Speaking of self-esteem, Naseeruddin Shah recently commented that Rajesh Khanna brought mediocrity to Bollywood. Are we belittling our legends?
Naseeruddin Shah does not like successful people. I have not heard him saying good things about one person who is successful — he has criticized Dilip Kumar and Amitabh Bachchan.
What do you have to say between comparisons between you and Gulzar?
There is no need to make any comparisons. Different writers have different styles and any style can produce good and bad work. It is very difficult to write good poetry. But it is even more difficult to write poetry in a style that is only yours. When I hear Gulzar Sahab’s songs, I immediately know it is written by him. It is not an ordinary achievement. I have great respect for his work.
Do you want your son, Farhan, to write Hindi poetry?
Parents should stop wanting after a stage and should respect their kids individuality. One shouldn’t expect from other generation to lead a life that is your fantasy. It is their life and every parent should respect that. I am, in fact, bothered when parents take it upon themselves to get their kids married. When Farhan and Zoya were in the last lap of being teenagers, one day I sat them and said to them, ‘Now you are towards the end of your graduation, I am here to help and support you. But as a parent, I don’t think it is my responsibility to get you married. If you can’t decide who you should marry — you shouldn’t get married at all. Most of the marriages are mistakes anyway, so make it yourself? Why should I do it for you?’
You have seen politics up close as a member of parliament. Does it make its way into your writing?
Any sensitive situation, especially in a democratic set-up, will get you to think. And opinions shape what you write. But I am against deciding a topic to write poetry on. That becomes an article. Poetry is in the realm between the conscious and the subconscious mind. So, it should be a combination of your thoughts and feelings.
You are a multi-faceted personality. Have you ever considered direction?
I keep on fantasizing about it, but I don’t know when I will do it or if I will do it at all. Writers become lazy, you know.
Do you have a ritual while writing?
Writers have many fads, but my only thing is that I prefer a plain paper, one that is not ruled. In the preface to my book ‘Talking Songs’, Shabana (Azmi) has written that if producers come to know how quickly I write the songs, they will stop paying me. So, the source of my inspiration is the terror of not meeting the deadline.Does the actor matter to you while writing the lyrics?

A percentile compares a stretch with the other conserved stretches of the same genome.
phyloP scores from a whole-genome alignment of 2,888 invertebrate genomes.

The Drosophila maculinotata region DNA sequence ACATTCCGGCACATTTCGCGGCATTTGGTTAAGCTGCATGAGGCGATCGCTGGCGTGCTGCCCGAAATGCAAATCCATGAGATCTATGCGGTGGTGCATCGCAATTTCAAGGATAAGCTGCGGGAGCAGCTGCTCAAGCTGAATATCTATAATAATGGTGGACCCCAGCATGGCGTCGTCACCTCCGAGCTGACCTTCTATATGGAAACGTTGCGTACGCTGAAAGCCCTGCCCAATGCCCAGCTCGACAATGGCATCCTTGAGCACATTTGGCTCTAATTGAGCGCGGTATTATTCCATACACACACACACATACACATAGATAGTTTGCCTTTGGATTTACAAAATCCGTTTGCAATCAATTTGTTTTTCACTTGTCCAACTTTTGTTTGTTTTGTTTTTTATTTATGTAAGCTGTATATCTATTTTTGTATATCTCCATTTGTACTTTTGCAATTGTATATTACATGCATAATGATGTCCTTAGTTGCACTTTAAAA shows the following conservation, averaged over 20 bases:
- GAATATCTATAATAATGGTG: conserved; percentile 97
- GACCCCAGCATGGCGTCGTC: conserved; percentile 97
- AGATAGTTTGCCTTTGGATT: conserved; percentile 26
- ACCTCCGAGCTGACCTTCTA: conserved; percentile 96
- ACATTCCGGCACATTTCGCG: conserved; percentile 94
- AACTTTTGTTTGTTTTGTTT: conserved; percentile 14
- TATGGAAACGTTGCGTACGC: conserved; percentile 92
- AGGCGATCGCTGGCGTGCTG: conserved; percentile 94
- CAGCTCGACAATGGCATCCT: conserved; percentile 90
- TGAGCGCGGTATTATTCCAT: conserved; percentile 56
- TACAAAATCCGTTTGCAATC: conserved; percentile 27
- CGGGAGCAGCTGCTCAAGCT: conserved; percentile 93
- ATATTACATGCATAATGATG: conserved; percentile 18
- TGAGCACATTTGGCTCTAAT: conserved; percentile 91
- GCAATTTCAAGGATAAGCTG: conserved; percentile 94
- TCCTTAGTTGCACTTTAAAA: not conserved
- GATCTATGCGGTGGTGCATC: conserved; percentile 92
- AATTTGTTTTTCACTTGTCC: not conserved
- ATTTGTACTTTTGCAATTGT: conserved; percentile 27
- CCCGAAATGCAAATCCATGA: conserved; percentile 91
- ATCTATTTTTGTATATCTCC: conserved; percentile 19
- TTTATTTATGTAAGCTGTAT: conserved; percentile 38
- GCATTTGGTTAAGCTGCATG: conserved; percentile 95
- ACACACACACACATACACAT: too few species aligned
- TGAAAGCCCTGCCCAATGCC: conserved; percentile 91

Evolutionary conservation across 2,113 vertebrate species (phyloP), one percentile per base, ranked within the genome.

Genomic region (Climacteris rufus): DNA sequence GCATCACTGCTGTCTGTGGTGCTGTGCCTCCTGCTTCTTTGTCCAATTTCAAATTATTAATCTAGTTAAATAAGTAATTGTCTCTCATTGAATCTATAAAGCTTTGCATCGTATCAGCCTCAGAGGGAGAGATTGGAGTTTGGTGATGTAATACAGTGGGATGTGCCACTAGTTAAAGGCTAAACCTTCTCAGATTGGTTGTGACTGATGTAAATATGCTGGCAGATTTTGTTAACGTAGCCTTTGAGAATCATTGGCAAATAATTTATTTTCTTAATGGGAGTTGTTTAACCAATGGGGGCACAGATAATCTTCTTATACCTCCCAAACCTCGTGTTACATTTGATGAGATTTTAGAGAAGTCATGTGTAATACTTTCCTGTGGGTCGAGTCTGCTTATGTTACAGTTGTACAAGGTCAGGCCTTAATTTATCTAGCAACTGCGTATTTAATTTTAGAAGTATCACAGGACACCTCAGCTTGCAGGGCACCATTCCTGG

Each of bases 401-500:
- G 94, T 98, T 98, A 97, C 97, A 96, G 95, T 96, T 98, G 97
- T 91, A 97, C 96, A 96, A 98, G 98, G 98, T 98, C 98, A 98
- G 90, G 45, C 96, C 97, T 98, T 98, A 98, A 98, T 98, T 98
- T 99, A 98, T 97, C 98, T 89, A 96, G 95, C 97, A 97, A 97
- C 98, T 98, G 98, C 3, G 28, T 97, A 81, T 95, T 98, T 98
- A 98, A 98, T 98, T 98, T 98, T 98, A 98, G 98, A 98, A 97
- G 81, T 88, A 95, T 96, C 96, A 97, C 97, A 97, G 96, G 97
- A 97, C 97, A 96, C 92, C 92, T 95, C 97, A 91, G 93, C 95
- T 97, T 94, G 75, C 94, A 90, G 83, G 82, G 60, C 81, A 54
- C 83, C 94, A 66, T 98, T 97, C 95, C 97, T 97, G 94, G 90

Oh yes, it matters a lot. So as a scriptwriter I must accept my limitation — I cannot afford a bad actor. In fact, I am mortally scared of them. I have not written such good scripts that can be carried by bad actors. A bad actor is like a wall that will stop your words from reaching the public. I have been very lucky that when Salim Sahab and I were working together, we had the most competent actor of our times (Amitabh Bachchan). If we had bad actors, then we could never have created the magic. An actor is like the centre forward in the team. If he is bad, then no matter how many balls you pass to him, he will put it outside the goal.
Bollywood today is dominated by dynasties — Kapoors, Roshans and now Akhtars. In such a situation, what scope does it leave for the newcomers?
See Shah Rukh Khan or Ranveer Singh. The fact is that the film industry is the only place where dynasties can’t work. You can give your child the chance — it is your duty too to some extent. But you cannot manipulate whether he will survive in the industry. You can’t impose what people will like. That will only be decided by the public.